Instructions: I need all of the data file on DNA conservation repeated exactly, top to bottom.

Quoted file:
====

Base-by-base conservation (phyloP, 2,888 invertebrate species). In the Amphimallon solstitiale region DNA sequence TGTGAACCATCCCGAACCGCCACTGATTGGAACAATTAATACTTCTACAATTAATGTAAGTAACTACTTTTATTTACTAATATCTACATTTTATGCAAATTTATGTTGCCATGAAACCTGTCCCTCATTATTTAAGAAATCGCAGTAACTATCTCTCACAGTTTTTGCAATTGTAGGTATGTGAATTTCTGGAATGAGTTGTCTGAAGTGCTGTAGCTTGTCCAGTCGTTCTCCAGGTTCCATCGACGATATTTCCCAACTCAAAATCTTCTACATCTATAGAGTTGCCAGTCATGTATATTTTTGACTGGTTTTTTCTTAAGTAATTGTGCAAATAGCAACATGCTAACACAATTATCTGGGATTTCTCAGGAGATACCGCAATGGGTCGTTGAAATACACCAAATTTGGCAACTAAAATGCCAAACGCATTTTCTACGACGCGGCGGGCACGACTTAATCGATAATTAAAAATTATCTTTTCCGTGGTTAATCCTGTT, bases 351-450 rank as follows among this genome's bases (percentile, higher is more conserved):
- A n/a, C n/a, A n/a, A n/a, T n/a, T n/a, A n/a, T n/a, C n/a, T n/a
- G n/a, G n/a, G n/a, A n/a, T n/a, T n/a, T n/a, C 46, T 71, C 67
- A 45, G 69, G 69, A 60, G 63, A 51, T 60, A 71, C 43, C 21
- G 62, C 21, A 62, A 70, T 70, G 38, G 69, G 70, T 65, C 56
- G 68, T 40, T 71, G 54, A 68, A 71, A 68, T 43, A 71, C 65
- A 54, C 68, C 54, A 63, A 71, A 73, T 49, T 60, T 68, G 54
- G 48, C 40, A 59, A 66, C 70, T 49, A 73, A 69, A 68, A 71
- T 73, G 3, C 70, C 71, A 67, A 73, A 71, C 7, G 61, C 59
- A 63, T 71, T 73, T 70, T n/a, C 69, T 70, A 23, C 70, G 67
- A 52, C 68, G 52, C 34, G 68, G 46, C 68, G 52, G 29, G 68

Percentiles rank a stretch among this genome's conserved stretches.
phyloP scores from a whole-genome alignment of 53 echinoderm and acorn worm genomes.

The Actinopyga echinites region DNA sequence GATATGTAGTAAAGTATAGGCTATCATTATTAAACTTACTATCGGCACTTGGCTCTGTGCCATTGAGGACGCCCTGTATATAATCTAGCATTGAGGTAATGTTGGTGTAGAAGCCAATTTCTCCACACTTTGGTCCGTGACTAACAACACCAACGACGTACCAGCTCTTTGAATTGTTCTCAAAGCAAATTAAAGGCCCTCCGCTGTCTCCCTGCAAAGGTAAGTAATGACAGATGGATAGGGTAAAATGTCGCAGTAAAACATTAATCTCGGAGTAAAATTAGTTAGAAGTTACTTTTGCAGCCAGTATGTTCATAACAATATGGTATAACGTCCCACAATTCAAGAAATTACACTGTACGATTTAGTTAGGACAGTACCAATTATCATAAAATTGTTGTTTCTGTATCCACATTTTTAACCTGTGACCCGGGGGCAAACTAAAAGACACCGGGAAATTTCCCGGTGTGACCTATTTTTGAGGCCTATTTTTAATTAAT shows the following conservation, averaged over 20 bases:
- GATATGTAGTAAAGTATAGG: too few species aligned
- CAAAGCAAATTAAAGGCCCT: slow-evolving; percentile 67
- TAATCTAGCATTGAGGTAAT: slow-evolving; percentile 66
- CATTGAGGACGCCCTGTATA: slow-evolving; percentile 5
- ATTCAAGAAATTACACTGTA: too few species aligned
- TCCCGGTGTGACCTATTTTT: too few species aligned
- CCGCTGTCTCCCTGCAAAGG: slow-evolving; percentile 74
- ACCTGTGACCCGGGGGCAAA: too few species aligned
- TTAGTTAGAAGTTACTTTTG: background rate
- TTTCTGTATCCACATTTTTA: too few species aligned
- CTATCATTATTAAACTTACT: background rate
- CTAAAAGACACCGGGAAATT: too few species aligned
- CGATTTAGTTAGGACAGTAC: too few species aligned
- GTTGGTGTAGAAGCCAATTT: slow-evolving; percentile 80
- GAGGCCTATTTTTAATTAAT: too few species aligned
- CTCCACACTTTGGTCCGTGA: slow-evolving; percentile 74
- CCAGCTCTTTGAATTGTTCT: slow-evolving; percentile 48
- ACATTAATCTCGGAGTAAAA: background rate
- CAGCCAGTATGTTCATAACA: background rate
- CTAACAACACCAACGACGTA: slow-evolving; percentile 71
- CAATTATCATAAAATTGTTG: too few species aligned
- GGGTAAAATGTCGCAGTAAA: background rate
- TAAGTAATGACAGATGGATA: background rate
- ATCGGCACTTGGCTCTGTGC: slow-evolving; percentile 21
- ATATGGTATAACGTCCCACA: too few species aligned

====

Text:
Base-by-base conservation (phyloP, 2,888 invertebrate species). In the Amphimallon solstitiale region DNA sequence TGTGAACCATCCCGAACCGCCACTGATTGGAACAATTAATACTTCTACAATTAATGTAAGTAACTACTTTTATTTACTAATATCTACATTTTATGCAAATTTATGTTGCCATGAAACCTGTCCCTCATTATTTAAGAAATCGCAGTAACTATCTCTCACAGTTTTTGCAATTGTAGGTATGTGAATTTCTGGAATGAGTTGTCTGAAGTGCTGTAGCTTGTCCAGTCGTTCTCCAGGTTCCATCGACGATATTTCCCAACTCAAAATCTTCTACATCTATAGAGTTGCCAGTCATGTATATTTTTGACTGGTTTTTTCTTAAGTAATTGTGCAAATAGCAACATGCTAACACAATTATCTGGGATTTCTCAGGAGATACCGCAATGGGTCGTTGAAATACACCAAATTTGGCAACTAAAATGCCAAACGCATTTTCTACGACGCGGCGGGCACGACTTAATCGATAATTAAAAATTATCTTTTCCGTGGTTAATCCTGTT, bases 351-450 rank as follows among this genome's bases (percentile, higher is more conserved):
- A n/a, C n/a, A n/a, A n/a, T n/a, T n/a, A n/a, T n/a, C n/a, T n/a
- G n/a, G n/a, G n/a, A n/a, T n/a, T n/a, T n/a, C 46, T 71, C 67
- A 45, G 69, G 69, A 60, G 63, A 51, T 60, A 71, C 43, C 21
- G 62, C 21, A 62, A 70, T 70, G 38, G 69, G 70, T 65, C 56
- G 68, T 40, T 71, G 54, A 68, A 71, A 68, T 43, A 71, C 65
- A 54, C 68, C 54, A 63, A 71, A 73, T 49, T 60, T 68, G 54
- G 48, C 40, A 59, A 66, C 70, T 49, A 73, A 69, A 68, A 71
- T 73, G 3, C 70, C 71, A 67, A 73, A 71, C 7, G 61, C 59
- A 63, T 71, T 73, T 70, T n/a, C 69, T 70, A 23, C 70, G 67
- A 52, C 68, G 52, C 34, G 68, G 46, C 68, G 52, G 29, G 68

Percentiles rank a stretch among this genome's conserved stretches.
phyloP scores from a whole-genome alignment of 53 echinoderm and acorn worm genomes.

The Actinopyga echinites region DNA sequence GATATGTAGTAAAGTATAGGCTATCATTATTAAACTTACTATCGGCACTTGGCTCTGTGCCATTGAGGACGCCCTGTATATAATCTAGCATTGAGGTAATGTTGGTGTAGAAGCCAATTTCTCCACACTTTGGTCCGTGACTAACAACACCAACGACGTACCAGCTCTTTGAATTGTTCTCAAAGCAAATTAAAGGCCCTCCGCTGTCTCCCTGCAAAGGTAAGTAATGACAGATGGATAGGGTAAAATGTCGCAGTAAAACATTAATCTCGGAGTAAAATTAGTTAGAAGTTACTTTTGCAGCCAGTATGTTCATAACAATATGGTATAACGTCCCACAATTCAAGAAATTACACTGTACGATTTAGTTAGGACAGTACCAATTATCATAAAATTGTTGTTTCTGTATCCACATTTTTAACCTGTGACCCGGGGGCAAACTAAAAGACACCGGGAAATTTCCCGGTGTGACCTATTTTTGAGGCCTATTTTTAATTAAT shows the following conservation, averaged over 20 bases:
- GATATGTAGTAAAGTATAGG: too few species aligned
- CAAAGCAAATTAAAGGCCCT: slow-evolving; percentile 67
- TAATCTAGCATTGAGGTAAT: slow-evolving; percentile 66
- CATTGAGGACGCCCTGTATA: slow-evolving; percentile 5
- ATTCAAGAAATTACACTGTA: too few species aligned
- TCCCGGTGTGACCTATTTTT: too few species aligned
- CCGCTGTCTCCCTGCAAAGG: slow-evolving; percentile 74
- ACCTGTGACCCGGGGGCAAA: too few species aligned
- TTAGTTAGAAGTTACTTTTG: background rate
- TTTCTGTATCCACATTTTTA: too few species aligned
- CTATCATTATTAAACTTACT: background rate
- CTAAAAGACACCGGGAAATT: too few species aligned
- CGATTTAGTTAGGACAGTAC: too few species aligned
- GTTGGTGTAGAAGCCAATTT: slow-evolving; percentile 80
- GAGGCCTATTTTTAATTAAT: too few species aligned
- CTCCACACTTTGGTCCGTGA: slow-evolving; percentile 74
- CCAGCTCTTTGAATTGTTCT: slow-evolving; percentile 48
- ACATTAATCTCGGAGTAAAA: background rate
- CAGCCAGTATGTTCATAACA: background rate
- CTAACAACACCAACGACGTA: slow-evolving; percentile 71
- CAATTATCATAAAATTGTTG: too few species aligned
- GGGTAAAATGTCGCAGTAAA: background rate
- TAAGTAATGACAGATGGATA: background rate
- ATCGGCACTTGGCTCTGTGC: slow-evolving; percentile 21
- ATATGGTATAACGTCCCACA: too few species aligned